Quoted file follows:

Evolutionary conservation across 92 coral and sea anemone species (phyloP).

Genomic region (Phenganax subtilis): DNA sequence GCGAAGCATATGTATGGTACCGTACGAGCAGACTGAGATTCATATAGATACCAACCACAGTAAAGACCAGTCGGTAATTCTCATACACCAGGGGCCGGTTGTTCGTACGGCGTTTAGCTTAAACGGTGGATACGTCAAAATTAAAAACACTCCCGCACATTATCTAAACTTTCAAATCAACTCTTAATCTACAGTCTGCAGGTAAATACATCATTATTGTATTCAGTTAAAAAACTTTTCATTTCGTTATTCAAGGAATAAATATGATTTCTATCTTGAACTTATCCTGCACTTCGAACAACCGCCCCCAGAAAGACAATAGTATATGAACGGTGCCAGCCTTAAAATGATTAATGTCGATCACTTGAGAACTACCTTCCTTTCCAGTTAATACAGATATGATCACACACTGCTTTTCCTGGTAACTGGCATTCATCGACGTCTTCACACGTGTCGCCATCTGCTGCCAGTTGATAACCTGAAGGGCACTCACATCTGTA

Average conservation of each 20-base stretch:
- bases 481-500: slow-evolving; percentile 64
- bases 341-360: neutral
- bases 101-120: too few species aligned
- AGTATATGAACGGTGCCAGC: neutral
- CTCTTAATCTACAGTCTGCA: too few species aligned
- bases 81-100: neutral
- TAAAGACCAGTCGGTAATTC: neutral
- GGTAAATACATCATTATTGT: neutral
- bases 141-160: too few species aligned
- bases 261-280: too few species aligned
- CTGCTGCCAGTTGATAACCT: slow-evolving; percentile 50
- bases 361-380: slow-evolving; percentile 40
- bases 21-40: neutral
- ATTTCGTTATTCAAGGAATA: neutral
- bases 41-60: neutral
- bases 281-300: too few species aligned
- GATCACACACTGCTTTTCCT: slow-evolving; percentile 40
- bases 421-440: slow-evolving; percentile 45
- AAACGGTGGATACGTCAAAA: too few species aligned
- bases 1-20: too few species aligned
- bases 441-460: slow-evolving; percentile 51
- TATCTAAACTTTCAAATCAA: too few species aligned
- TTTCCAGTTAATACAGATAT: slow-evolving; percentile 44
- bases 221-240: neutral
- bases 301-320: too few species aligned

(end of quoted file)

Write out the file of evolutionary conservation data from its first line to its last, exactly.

Evolutionary conservation across 92 coral and sea anemone species (phyloP).

Genomic region (Phenganax subtilis): DNA sequence GCGAAGCATATGTATGGTACCGTACGAGCAGACTGAGATTCATATAGATACCAACCACAGTAAAGACCAGTCGGTAATTCTCATACACCAGGGGCCGGTTGTTCGTACGGCGTTTAGCTTAAACGGTGGATACGTCAAAATTAAAAACACTCCCGCACATTATCTAAACTTTCAAATCAACTCTTAATCTACAGTCTGCAGGTAAATACATCATTATTGTATTCAGTTAAAAAACTTTTCATTTCGTTATTCAAGGAATAAATATGATTTCTATCTTGAACTTATCCTGCACTTCGAACAACCGCCCCCAGAAAGACAATAGTATATGAACGGTGCCAGCCTTAAAATGATTAATGTCGATCACTTGAGAACTACCTTCCTTTCCAGTTAATACAGATATGATCACACACTGCTTTTCCTGGTAACTGGCATTCATCGACGTCTTCACACGTGTCGCCATCTGCTGCCAGTTGATAACCTGAAGGGCACTCACATCTGTA

Average conservation of each 20-base stretch:
- bases 481-500: slow-evolving; percentile 64
- bases 341-360: neutral
- bases 101-120: too few species aligned
- AGTATATGAACGGTGCCAGC: neutral
- CTCTTAATCTACAGTCTGCA: too few species aligned
- bases 81-100: neutral
- TAAAGACCAGTCGGTAATTC: neutral
- GGTAAATACATCATTATTGT: neutral
- bases 141-160: too few species aligned
- bases 261-280: too few species aligned
- CTGCTGCCAGTTGATAACCT: slow-evolving; percentile 50
- bases 361-380: slow-evolving; percentile 40
- bases 21-40: neutral
- ATTTCGTTATTCAAGGAATA: neutral
- bases 41-60: neutral
- bases 281-300: too few species aligned
- GATCACACACTGCTTTTCCT: slow-evolving; percentile 40
- bases 421-440: slow-evolving; percentile 45
- AAACGGTGGATACGTCAAAA: too few species aligned
- bases 1-20: too few species aligned
- bases 441-460: slow-evolving; percentile 51
- TATCTAAACTTTCAAATCAA: too few species aligned
- TTTCCAGTTAATACAGATAT: slow-evolving; percentile 44
- bases 221-240: neutral
- bases 301-320: too few species aligned